It may seem surprising that these giant companies still own local television stations. Outfits with such scale seemingly wouldn’t want to bother with such a parochial business — WVIT Hartford isn’t exactly a global superhero franchise. But these relationships and the reliable ad dollars they provide have proved remarkably durable — and revenue-yielding — in a time of so much digital competition. WVIT is owned by Comcast-NBC Universal, a relationship that began when Eisenhower was coasting to a second term.
This means the conglomerates took in sacks of cash they rarely collect in nonpresidential years. In the midterms four years ago, the total outlay, according to one tally, was just $1.9 billion. This year’s haul more than quadrupled that.
The question now is what the companies will do with these newfound riches.
While these firms don’t break out where they invest profits, one area in which they’ve been desperately hungry for cash is television content. Such costs have risen greatly in the past several years, powered by the influx of free-spending technology players such as Netflix and Amazon and consumers’ expectation for more and better shows that comes with them. (Amazon’s chief executive, Jeffrey P. Bezos, owns The Washington Post.)
Netflix backed up the truck for “The Crown” ($10 million per episode) and “Stranger Things” ($8 million), according to a report last year in the trade publication Variety.
In response, broadcast networks and the studios that feed them have been spending more to compete so that these productions can look a lot closer to Netflix and a lot less like the usual broadcast fare, which in the past cost just a few hundred thousand dollars per episode. After all, consumer eyeballs make no distinction between these platforms.
So spend they have. Sitcoms on broadcast have climbed as high as $3 million per episode, according to the Variety report. Network dramas like “Chicago Fire” (NBC’s Universal Television) and “This Is Us” (Twentieth Century Fox Television) look as slick as they do because their budgets are higher.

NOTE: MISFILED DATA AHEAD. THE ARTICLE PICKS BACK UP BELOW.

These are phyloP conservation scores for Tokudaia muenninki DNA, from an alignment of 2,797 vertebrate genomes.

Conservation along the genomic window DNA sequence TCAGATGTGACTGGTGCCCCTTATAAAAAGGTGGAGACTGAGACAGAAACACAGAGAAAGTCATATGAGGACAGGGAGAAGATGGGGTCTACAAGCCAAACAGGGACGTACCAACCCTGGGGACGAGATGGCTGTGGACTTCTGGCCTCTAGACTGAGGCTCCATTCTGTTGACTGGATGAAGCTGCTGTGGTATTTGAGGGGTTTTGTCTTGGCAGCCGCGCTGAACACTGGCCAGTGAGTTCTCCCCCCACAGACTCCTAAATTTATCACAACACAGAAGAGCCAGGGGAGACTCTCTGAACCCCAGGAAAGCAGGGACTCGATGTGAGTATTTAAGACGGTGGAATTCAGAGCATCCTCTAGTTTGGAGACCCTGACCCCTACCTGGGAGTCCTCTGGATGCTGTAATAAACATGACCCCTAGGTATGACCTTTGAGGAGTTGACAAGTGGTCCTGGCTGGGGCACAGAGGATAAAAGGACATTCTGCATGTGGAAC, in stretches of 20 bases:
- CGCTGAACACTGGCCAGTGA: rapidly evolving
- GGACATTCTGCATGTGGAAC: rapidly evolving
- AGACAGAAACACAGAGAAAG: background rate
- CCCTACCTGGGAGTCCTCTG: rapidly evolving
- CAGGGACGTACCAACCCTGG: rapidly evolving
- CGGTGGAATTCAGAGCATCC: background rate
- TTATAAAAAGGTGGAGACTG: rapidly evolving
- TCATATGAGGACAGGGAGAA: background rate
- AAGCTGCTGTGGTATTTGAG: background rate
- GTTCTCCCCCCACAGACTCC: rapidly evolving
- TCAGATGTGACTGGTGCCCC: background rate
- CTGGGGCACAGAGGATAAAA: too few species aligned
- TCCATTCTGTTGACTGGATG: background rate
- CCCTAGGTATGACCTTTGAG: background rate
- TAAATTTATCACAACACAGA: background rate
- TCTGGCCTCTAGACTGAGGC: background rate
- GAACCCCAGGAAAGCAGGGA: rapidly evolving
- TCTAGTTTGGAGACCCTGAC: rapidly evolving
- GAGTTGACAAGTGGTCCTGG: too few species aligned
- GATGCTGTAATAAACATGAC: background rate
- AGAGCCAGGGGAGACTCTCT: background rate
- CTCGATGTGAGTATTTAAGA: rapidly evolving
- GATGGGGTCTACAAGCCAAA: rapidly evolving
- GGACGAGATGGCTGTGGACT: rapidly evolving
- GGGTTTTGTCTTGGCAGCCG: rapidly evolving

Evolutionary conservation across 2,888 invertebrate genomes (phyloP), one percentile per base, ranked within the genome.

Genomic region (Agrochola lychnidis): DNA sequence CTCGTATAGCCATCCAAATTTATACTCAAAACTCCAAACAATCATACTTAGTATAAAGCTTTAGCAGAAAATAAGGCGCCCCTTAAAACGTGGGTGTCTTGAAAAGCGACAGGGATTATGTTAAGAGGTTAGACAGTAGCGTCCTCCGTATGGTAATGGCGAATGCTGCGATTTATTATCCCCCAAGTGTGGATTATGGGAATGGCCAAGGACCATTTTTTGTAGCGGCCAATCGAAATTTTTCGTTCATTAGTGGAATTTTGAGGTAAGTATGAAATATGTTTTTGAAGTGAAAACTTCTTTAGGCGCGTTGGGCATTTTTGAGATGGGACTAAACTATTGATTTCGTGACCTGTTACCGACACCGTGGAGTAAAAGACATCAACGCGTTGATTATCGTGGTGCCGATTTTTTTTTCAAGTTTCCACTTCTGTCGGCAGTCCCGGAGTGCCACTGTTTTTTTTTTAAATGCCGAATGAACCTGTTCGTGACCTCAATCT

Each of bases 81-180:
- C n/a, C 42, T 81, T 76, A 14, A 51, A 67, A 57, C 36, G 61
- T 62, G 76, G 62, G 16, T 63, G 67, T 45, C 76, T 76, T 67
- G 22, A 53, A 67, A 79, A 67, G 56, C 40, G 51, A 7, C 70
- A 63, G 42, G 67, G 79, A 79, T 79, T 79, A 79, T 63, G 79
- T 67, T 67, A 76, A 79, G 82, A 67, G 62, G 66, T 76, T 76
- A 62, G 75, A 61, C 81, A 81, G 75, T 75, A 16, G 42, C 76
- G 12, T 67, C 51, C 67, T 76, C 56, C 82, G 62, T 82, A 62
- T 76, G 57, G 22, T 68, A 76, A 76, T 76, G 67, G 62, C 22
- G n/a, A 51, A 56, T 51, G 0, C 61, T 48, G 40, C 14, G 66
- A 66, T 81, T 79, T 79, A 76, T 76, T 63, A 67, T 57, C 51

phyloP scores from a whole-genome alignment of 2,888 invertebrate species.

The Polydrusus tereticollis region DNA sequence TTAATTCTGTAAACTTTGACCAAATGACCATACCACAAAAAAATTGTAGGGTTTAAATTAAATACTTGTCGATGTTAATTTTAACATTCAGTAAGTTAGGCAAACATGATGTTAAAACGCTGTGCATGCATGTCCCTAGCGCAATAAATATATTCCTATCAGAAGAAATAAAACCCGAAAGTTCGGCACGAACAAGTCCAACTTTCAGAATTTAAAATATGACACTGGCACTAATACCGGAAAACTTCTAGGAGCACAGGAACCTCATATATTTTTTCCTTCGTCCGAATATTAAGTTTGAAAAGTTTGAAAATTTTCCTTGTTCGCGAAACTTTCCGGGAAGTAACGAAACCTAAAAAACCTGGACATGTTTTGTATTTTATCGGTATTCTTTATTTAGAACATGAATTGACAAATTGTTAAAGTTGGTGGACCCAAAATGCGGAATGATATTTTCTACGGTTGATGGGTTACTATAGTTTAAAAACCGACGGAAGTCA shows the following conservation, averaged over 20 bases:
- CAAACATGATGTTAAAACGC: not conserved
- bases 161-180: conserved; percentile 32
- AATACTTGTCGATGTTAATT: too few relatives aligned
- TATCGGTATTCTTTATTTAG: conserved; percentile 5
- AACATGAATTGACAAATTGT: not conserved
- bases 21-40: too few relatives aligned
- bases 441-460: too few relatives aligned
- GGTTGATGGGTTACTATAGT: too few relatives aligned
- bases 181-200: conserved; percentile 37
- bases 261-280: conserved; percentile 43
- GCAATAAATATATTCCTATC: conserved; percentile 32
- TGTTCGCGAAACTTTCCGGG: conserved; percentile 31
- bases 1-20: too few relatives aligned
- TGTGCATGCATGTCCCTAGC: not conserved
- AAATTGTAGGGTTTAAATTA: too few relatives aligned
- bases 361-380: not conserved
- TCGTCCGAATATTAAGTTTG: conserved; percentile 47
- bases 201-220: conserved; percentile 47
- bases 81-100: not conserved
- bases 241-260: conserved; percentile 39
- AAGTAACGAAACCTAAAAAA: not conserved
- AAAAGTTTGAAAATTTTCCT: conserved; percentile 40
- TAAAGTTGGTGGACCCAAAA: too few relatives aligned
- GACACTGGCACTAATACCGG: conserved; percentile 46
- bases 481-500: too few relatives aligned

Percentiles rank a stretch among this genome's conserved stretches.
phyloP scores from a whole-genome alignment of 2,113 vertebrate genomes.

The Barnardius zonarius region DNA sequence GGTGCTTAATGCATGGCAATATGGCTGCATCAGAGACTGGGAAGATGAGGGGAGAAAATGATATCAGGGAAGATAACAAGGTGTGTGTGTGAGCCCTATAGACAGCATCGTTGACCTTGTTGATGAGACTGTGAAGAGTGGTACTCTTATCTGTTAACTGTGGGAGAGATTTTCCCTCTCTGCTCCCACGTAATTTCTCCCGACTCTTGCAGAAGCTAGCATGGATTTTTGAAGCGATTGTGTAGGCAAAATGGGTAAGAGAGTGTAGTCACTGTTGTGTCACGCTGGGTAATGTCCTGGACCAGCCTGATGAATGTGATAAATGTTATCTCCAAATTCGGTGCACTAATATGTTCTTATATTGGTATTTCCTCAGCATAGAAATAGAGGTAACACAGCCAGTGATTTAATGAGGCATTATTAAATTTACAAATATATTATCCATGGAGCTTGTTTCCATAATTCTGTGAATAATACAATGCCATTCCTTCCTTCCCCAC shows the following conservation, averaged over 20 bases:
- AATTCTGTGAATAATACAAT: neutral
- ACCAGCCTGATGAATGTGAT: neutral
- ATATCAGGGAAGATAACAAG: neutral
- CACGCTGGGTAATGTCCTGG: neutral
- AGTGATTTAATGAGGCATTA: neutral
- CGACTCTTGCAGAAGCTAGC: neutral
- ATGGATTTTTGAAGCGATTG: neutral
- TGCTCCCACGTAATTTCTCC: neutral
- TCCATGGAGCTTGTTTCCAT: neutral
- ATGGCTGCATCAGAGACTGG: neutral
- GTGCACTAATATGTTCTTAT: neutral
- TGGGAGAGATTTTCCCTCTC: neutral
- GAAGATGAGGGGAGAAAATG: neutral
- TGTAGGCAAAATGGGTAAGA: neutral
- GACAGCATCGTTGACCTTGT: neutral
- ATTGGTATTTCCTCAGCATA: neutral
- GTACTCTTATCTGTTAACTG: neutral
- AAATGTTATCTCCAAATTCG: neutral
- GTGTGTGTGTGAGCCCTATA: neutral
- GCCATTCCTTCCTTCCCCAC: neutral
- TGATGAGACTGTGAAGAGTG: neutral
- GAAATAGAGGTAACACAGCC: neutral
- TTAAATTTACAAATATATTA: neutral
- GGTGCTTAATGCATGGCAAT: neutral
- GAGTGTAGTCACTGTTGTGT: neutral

This is true on cable, too — TNT’s “The Alienist” earlier this year ran to a belt-popping $7.5 million per episode, as producers didn’t stint on re-creating the 18th-century sets.
While conglomerates can use an injection of several hundred million dollars in multiple ways — different “capital allocation priorities for every owner,” as Brian Wieser, analyst at New York-based Pivotal, put it — spending more on content is widely regarded as the greatest priority for these companies, as they look not to be left behind in the era of Peak TV. And thanks to political advertising, they now have a lot more cash to pour into already-expensive shows and up their investment in lower-cost ones.
It could also help them sign up creators and new shows. The traditional studios have been fighting a losing battle to retain top talent in recent months, as Netflix has paid “American Horror Story” creator Ryan Murphy $300 million and “Black-ish” creator Kenya Barris $100 million. With the revenue Disney gets from political advertising, it could afford a few Barrises or a couple of new shows a Barris would create.
As midterms fade and a lull sets in before presidential campaigning, viewers will get a break from political advertising. But when they turn on their TVs, they’ll certainly see its effects.